The terrible new logo is here, but what else might be next for Instagram?


So Instagram has a new logo. You’ve probably heard about it. There’s a good chance that, like me, you really don’t like it – I hear you, it looks rubbish. However, a new logo that I don’t like is something I can live with, it’s what’s over the horizon that – as a solid Instagram evangelist and advocate – I’m most worried about.

Now, I don’t want this post to be a few paragraphs ranting about how I really don’t like the new Instagram logo – they’re not going to change it back and, having been part of a team rolling out a rebrand last year and seen the reactions to it, I don’t want to become one of *those* people.

All I will say about the logo is that it doesn’t make me think of Instagram – it makes me think a LOT about Sky – see why at the end of this post.

What I want to ponder here is what other changes to Instagram will follow in the wake of the new logo, specifically how I fail to see anything other than a future for the network that is far more #corporatefirst than #communityfirst.

The really hard-hitting thing about the new logo for me was the change from a logo that was proud to stand out from everything else on your phone screen to a flat, nondescript thing that gets lost in the clutter.

The old icon was something many Instagramers lovingly recreated with coffee cups, pencils, seeds, or any other items they could lay their hands on. It was a symbol that its community was proud of.

I doubt anyone will be trying to recreate this new logo any time soon. More importantly, it speaks of a network that used to be proud to be different, cool and special, and is now content to fit in.

Instagram should be aiming to keep changing the game and leading the way, not striving for mainstream acceptance. The shift in Instagram’s story this year is the social media equivalent of what the band Bring Me the Horizon did on their latest album – favouring mass appeal and big bucks over the community that has been there from the start.

It worries me that, by switching to a logo that is so desperate to fit in with everything else, this is a signal that Instagram is going to shed itself of its other nuances too.

We already know that the algorithm is coming, to help us see more selfies and pictures of puppies instead of easily being able to catch up on the content from the people you’ve chosen to follow. As with most social media platforms, the temptation to copy what someone else is doing rather than stick to your guns was too strong.

The algorithm stops Instagram being a platform where everyone is equal, as it gives priority to the accounts with a budget behind them, and this new logo feels like a another string to Instagram’s quest to make money. Judging by the reactions so far, this is not a symbol the community is happy about, but it’s probably an easier sell to advertisers.

The changes we’ve seen in 2016 make me wonder what else is on the cards; will the filters be changed to something more contemporary so they can erase altogether the links to their polaroid-emulating early days? Will we be forced to see more of what’s trending rather than what we actually want to look at?

I’ve always admired how resolutely embedded in mobile Instagram has remained, but it would no longer surprise me if the option to upload from a desktop soon becomes a reality and the art and skill of mobile photography is hidden in the algorithm by big budget, ‘professional’ shots.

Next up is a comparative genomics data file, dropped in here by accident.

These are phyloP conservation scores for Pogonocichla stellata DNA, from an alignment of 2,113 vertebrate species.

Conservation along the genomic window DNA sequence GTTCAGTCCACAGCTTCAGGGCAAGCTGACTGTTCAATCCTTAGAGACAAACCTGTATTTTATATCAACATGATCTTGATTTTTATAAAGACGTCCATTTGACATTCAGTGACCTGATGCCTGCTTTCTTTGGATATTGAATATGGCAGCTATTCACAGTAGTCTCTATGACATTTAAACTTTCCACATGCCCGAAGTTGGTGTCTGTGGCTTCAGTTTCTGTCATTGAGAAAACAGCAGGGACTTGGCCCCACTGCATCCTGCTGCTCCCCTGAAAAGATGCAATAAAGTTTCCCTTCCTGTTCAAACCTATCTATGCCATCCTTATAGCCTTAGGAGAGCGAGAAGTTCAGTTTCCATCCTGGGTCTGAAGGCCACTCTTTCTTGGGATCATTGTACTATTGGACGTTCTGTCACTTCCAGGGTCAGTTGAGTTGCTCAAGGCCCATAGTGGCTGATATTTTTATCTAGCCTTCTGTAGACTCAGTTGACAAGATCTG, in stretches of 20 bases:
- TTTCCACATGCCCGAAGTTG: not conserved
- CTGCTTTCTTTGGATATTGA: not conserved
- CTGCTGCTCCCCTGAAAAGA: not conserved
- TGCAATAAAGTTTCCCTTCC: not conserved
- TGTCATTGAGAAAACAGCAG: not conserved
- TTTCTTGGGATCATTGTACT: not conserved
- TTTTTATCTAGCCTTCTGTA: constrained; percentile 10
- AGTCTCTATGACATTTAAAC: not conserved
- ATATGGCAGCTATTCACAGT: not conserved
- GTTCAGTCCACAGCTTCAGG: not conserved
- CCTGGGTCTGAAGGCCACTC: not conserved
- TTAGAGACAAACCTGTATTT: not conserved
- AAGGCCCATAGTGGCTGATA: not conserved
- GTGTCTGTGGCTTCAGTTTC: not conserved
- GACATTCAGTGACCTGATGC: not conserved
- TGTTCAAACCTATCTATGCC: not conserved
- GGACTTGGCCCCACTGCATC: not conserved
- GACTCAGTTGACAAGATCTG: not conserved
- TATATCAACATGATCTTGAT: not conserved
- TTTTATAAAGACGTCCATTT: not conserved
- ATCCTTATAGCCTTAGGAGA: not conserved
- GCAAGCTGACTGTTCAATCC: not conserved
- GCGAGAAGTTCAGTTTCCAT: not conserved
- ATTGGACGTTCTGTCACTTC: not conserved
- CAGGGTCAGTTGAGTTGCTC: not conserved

One good change that looks increasingly likely is, finally, the introduction of proper analytics – something Instagram couldn’t really keep back from paying advertisers for much longer. I just hope we all get access to them.

For a site that prides itself on its community (or, at least, used to) then it would make sense for us all to be given access, but the increasingly corporate voice coming out of Instagram in 2016 would make it in no way surprising if these useful (and much, much needed) analytics are reserved for those who pay, and the rest of us are left to carry on simply counting likes and comments and not knowing quite how many of our followers actually see our posts.

I’ve always sang the praises of Instagram because of how it placed its community at the heart of everything it does, but I’ve slowly become more and more disengaged with the platform over the past few months. This new identity and the other changes likely to appear this year are doing nothing to reverse that.

It feels like that great community is slowed being nudged out of the door, despite still being paid a sort of lip service in the glossy videos that have accompanied this new logo

Much as I will always be hugely grateful for the exposure Instagram has given my photography and, of course, the incredible friends I’ve made and communities I’ve been part of through taking part in Instameets, this is a platform that is at a serious risk of losing its magic and special appeal.

All is not lost though – after all, it is just a new logo – but I’m certainly nervous about whatever changes Instagram are preparing to reveal next. For those of us who love it for being a genuine, creative and inspirational space based on a thriving community of passionate users, it could be make or break.

I’m desperate to reignite my passion for this platform and want nothing more than to have write a follow-up post in a few months where I eat a huge plate of humble pie. Fingers crossed.

What do you make of the new changes? Let me know below.

Now, as promised, just look at why the new logo makes me think of Sky.



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